GOP Operatives Said To Help Kanye West’s Presidential Bid
Rapper Kanye West, who is forging a third-party run for president by attempting to get on the ballot in various states, is actually getting support from several Republican operatives, according to new reports.
West’s links to them, including at least one GOP elector — someone who would cast an electoral vote for a candidate who wins in a particular state — have raised suspicion about his intentions by announcing his presidential run.
According to the New York Times, one of the operatives, Mark Jacoby works as an executive at a California-based organization called Let The Voters Decide, which West hired. It has collected signatures for West’s campaign in Ohio, West Virginia and Arkansas.
Jacoby pled guilty to misdemeanor charges when he was accused of voter fraud in 2008 while working for the California Republican Party. However, the firm he works for now, he says, is nonpartisan.
“We do not comment on any current clients, but like all Americans, anyone who is qualified to stand for election has the right to run,” Jacoby said in a statement.
West’s campaign reportedly has other links to the GOP as well. According to New York Magazine, another individual, Greg Keller, who once served as executive director of the American Conservative Union was listed as a contact for West’s campaign in Arkansas. He has also worked for other notable Republicans including Sen. Mitt Romney. The Times reported Keller is now a Republican strategist in Missouri and had been considered for a role as President Trump’s campaign manager in 2015.
New York Magazine also reported one of West’s electors in Vermont — where he did file to get on the ballot — Chuck Wilton, will also be a Republican delegate to the convention in Charlotte, N.C., for Trump. He was elected to that position in May. He confirmed on the magazine’s website that he was connected to the West campaign.
“Somebody said that Vermont needs electors for certain people and [it was] something I said that I’m more than willing to do,” Wilton said.
Finally, VICE News reported another Republican strategist in Wisconsin is helping West to get on the ballot there. A local news reporter from WISN, Matt Smith, tweeted a video of a woman identified as Lane Ruhland dropping off signatures that would make West qualify to appear on the Wisconsin ballot. Ruhland is a GOP election lawyer and had worked as a legal counsel for the state’s Republican Party, VICE said. She has also represented Trump in a lawsuit to force a Democratic super PAC to pull an anti-Trump ad off the air.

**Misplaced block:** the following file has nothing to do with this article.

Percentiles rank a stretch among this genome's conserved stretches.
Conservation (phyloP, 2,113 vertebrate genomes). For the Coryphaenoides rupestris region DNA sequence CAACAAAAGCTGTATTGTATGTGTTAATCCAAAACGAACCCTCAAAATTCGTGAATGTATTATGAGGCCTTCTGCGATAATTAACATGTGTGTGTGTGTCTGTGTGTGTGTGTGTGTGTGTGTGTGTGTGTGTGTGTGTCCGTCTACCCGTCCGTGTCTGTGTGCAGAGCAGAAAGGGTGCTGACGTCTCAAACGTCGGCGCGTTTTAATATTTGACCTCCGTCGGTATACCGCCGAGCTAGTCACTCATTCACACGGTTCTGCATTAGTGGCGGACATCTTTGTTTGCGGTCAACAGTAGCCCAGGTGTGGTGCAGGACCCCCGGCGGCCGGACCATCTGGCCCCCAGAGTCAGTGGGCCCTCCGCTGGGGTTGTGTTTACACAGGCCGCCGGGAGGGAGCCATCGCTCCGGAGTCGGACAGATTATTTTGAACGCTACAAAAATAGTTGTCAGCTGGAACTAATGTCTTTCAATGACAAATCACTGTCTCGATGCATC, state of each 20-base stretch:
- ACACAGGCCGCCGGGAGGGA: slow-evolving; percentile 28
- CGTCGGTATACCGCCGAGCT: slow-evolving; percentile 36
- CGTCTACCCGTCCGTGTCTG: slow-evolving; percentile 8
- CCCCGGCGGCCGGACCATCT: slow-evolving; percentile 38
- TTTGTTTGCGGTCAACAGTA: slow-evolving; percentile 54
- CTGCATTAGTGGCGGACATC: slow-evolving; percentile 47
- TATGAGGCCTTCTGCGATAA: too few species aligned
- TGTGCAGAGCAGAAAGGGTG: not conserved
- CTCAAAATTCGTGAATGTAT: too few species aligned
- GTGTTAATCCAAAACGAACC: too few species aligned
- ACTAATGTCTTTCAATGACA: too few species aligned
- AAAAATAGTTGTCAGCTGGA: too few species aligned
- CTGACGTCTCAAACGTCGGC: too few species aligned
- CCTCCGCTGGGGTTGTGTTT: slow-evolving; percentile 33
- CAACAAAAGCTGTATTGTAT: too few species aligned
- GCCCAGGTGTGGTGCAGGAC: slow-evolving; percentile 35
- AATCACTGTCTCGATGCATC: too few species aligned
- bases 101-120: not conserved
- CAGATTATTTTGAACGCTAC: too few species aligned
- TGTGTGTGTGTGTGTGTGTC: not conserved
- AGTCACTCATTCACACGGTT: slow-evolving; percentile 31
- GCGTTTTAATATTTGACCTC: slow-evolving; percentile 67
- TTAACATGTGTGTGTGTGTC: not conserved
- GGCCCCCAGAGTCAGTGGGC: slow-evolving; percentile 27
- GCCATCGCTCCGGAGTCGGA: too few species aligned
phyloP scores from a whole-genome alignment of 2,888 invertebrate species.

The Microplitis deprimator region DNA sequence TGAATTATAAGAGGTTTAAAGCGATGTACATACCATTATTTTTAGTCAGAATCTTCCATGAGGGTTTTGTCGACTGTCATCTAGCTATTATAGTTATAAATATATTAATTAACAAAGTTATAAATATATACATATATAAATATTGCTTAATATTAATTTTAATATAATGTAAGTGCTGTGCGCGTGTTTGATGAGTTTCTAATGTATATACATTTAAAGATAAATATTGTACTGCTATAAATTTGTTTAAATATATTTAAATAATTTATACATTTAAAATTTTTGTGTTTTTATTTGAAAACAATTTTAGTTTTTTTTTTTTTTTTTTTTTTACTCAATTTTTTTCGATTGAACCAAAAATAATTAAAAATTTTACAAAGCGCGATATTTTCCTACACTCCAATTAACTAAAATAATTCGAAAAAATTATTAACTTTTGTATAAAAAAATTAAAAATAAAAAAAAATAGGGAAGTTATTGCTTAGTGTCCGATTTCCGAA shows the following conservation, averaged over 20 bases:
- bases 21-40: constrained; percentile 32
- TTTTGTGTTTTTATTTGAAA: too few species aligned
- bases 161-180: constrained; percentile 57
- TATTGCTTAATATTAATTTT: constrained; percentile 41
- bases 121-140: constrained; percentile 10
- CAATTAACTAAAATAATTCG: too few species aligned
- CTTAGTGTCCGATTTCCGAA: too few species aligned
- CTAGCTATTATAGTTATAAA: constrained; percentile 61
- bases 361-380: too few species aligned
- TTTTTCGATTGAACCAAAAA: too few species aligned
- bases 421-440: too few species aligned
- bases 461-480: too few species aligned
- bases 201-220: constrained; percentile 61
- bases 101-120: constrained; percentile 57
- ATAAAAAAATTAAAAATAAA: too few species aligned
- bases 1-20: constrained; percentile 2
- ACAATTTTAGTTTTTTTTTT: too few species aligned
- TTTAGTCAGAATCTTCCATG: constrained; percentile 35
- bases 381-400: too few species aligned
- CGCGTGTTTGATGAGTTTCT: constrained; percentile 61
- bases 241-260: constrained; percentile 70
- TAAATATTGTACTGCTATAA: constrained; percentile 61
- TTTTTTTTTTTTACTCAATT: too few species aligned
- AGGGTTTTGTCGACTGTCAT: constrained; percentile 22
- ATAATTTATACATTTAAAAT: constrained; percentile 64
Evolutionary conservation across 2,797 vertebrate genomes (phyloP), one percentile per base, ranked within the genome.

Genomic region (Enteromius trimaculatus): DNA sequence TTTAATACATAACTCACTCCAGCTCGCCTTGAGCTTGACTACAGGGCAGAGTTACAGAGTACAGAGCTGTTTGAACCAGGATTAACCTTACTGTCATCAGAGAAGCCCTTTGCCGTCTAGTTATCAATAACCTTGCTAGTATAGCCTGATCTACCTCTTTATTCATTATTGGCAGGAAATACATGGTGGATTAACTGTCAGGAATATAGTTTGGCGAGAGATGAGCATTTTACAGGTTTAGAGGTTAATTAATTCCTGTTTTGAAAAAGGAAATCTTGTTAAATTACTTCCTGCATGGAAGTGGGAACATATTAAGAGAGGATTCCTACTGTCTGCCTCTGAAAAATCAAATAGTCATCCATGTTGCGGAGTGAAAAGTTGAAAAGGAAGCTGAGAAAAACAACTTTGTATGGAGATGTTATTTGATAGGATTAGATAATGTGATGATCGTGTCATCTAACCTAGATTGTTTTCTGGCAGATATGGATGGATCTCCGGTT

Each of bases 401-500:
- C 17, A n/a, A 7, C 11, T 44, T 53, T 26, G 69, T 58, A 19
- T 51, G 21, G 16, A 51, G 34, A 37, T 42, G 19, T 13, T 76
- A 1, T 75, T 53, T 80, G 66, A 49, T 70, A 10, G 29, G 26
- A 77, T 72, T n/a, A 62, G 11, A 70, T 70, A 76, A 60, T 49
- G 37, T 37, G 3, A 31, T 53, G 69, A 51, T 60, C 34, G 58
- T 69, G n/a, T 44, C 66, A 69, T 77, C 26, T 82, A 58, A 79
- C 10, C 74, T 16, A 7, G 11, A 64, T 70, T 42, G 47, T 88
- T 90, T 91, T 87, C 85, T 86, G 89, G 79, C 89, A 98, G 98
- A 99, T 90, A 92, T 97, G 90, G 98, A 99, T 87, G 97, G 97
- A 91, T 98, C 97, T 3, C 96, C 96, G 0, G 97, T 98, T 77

“I’m going to leave any comment about the petitions, the papers and what’s going on to the campaign itself,” she told VICE. “I appreciate your reaching out but I’ll let them comment.”
West would need to get on the ballot in enough states that would represent 270 electoral votes (also the number needed to win the presidency) in order to appear in a presidential debate, and would also need 15 percent approval in opinion polls, according to New York Magazine. Making the ballot in California would likely be his biggest hurdle since 200,000 signatures must be submitted there by Thursday.
All of this raises the question about whether or not this is a stunt being pulled by West, while others have questioned his mental health. West, who admittedly has never voted, announced his run for president via Twitter on July 4.
Trump’s critics have proposed that West, if successful, could have an impact similar to Green Party candidate Jill Stein in 2016, whose candidacy was said to have taken away votes from Hillary Clinton in 2016, allowing Trump to win the election.
“I don’t think there’s any chance he’s going to win but I think people need to understand the power of a protest vote,” said University of Maryland African American Studies professor Jason Nichols told Fox News. He cited the dislike some voters had for both Clinton and Trump, driving them toward Stein. “I think it could very well happen with Kanye West, which will etch him into the history books, which I think is part of his purpose here.”